In December 1995, I left Dallas to attend university. J. and I lost touch, but I never forgot him. I still remember exactly what I was wearing when we met. I’d think of him at random moments several times a year. And I always thought of him when I saw a pool table.

In early 2008, my life was in shambles. I’d gotten divorced, moved away from Dallas (again), and been dumped by my loser boyfriend. One night, while thinking of how happy I’d been when I was younger, I thought of J. I immediately looked him up on Myspace, and before I could talk myself out of it, I sent him a message. I honestly wasn’t sure if he’d remember me, but he replied to my message within a day, including his phone number and asking me to call him. I was so nervous before calling, I almost couldn’t do it. Over the next two months, we talked as much as possible. One day, I was talking to J. during my lunch break, and a coworker asked who I was talking to that made me glow, which of course, made me glow even more.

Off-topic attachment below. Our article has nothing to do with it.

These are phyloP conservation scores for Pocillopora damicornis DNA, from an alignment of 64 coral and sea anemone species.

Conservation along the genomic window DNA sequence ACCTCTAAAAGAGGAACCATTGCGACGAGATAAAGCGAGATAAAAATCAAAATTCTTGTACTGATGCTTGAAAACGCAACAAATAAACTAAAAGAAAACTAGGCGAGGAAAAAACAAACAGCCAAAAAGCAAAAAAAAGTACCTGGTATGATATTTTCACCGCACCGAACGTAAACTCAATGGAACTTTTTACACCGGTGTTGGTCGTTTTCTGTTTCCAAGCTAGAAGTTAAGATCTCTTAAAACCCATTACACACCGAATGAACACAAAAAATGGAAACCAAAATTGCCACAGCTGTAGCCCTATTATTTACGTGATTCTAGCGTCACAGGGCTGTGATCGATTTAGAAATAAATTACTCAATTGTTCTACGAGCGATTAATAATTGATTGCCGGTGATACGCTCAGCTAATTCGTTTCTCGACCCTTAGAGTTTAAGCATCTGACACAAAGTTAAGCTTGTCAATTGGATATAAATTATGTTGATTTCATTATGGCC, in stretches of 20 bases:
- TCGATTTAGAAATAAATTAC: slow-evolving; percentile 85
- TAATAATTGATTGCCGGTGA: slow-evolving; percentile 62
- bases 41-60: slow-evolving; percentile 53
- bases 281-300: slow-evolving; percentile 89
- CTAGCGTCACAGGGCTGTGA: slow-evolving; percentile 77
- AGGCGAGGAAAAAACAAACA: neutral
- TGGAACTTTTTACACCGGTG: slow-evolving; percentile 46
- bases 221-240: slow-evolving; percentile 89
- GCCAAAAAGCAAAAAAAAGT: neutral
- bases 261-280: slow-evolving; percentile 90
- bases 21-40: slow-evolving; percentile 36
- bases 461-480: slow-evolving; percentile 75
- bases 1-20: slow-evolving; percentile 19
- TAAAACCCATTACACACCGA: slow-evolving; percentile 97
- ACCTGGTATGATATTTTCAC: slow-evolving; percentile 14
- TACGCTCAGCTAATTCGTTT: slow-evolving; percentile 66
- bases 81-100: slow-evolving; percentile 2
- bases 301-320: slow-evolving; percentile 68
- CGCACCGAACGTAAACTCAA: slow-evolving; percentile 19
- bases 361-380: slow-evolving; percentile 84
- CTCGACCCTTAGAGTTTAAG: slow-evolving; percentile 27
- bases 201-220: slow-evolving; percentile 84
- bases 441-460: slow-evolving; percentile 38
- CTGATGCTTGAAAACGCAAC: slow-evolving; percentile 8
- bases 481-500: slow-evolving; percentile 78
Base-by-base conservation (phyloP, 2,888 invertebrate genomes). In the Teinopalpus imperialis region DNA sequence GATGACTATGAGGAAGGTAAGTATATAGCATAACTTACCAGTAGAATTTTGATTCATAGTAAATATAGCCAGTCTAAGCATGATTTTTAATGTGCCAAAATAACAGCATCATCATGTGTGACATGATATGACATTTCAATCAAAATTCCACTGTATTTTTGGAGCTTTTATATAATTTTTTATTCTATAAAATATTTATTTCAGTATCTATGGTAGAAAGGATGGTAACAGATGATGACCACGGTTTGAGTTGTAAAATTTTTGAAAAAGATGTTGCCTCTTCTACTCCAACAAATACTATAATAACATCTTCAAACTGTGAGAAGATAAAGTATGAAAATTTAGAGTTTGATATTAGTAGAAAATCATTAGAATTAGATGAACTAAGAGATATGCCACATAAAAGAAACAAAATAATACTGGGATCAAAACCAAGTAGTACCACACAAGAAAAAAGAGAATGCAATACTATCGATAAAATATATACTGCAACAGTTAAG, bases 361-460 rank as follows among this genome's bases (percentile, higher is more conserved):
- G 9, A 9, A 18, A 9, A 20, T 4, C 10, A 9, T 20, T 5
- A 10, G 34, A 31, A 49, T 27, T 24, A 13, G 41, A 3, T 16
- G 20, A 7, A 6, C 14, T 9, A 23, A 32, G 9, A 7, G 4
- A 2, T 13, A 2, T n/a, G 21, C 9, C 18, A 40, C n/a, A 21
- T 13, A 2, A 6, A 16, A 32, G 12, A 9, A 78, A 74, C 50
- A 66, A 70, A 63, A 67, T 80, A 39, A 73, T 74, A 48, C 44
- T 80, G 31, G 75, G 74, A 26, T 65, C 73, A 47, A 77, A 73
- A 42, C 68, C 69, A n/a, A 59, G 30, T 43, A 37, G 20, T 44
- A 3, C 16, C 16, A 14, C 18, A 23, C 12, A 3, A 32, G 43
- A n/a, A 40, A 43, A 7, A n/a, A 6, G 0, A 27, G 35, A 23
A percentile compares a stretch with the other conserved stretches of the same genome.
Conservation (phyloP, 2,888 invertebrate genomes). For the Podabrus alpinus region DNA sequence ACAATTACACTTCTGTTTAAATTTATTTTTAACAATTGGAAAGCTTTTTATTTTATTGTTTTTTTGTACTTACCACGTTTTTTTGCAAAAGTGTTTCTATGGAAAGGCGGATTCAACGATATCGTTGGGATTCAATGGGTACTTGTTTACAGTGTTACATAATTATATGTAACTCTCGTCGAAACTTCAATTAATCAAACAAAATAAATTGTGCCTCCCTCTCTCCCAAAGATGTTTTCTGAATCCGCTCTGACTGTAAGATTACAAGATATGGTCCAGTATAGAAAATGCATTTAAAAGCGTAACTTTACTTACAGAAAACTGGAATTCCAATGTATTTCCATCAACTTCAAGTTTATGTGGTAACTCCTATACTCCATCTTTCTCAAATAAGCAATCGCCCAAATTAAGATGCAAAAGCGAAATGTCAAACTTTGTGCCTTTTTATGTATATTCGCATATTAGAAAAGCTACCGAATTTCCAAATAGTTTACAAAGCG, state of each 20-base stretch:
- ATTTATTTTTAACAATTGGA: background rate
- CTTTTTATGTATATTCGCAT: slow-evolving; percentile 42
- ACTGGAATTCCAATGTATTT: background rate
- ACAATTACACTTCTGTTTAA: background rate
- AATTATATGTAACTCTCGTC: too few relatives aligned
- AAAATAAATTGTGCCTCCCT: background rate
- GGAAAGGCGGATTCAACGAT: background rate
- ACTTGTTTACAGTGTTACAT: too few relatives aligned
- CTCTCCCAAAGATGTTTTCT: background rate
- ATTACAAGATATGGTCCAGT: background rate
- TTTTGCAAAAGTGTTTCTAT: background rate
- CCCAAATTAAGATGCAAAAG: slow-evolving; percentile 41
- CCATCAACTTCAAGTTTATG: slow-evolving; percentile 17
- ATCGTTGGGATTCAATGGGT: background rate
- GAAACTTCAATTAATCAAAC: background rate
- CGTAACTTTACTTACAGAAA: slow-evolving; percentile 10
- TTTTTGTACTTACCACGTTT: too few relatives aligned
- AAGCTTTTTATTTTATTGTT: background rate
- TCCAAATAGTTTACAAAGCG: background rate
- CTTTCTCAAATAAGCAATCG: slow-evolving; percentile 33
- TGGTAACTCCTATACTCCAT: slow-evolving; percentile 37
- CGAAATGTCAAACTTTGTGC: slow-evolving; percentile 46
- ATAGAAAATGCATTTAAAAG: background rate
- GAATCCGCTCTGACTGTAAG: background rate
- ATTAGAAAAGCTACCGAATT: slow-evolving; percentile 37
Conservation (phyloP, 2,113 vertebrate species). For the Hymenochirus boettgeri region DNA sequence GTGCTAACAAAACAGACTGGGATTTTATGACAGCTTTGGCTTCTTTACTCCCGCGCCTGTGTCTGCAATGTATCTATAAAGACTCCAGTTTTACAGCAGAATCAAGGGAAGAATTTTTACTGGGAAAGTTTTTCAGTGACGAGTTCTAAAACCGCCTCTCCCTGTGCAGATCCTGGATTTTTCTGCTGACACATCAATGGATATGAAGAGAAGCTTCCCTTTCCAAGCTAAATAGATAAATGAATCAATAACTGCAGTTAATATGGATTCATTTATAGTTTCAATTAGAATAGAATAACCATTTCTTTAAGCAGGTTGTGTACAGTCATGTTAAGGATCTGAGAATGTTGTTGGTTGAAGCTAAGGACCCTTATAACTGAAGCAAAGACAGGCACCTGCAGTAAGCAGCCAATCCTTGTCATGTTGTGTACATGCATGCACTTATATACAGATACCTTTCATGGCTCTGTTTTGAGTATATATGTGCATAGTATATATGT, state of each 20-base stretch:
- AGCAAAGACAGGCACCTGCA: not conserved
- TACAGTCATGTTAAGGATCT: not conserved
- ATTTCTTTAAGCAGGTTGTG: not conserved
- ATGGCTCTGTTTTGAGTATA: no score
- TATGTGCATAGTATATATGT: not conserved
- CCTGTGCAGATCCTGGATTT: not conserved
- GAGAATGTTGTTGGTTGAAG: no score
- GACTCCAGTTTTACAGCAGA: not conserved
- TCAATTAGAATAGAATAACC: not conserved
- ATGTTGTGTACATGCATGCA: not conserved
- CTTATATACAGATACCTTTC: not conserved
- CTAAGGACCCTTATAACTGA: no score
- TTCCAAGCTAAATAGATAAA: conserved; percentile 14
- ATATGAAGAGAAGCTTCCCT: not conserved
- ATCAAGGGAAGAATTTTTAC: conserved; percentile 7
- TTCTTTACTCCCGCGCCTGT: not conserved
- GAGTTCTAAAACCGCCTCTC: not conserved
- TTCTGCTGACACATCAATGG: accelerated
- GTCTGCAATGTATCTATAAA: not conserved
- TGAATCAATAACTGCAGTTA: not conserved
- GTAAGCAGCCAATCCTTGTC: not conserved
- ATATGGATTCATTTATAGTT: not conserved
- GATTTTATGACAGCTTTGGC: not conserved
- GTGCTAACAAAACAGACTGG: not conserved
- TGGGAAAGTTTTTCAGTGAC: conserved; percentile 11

J. had moved to Illinois to be near his older son, who was 19. In early May, he asked if he could come visit me, and we planned for him to come down over Memorial Day weekend 2008. He would travel by bus from Illinois, through Dallas, down to Bryan. I was excited about his visit, but I was also very nervous. Even though I felt a real connection to J., I hadn’t seen him in over 13 years. Now we would have three full days together! When J. was somewhere in Iowa, he received a message from me telling him not to come. Of course, he couldn’t just get off the bus in Iowa, and he didn’t know what was going on in my head, so he thought he could change my mind. J. continued on to Dallas, where his family is. I also drove into Dallas that weekend to see my mom. I never replied to any of J.’s text messages or answered his calls.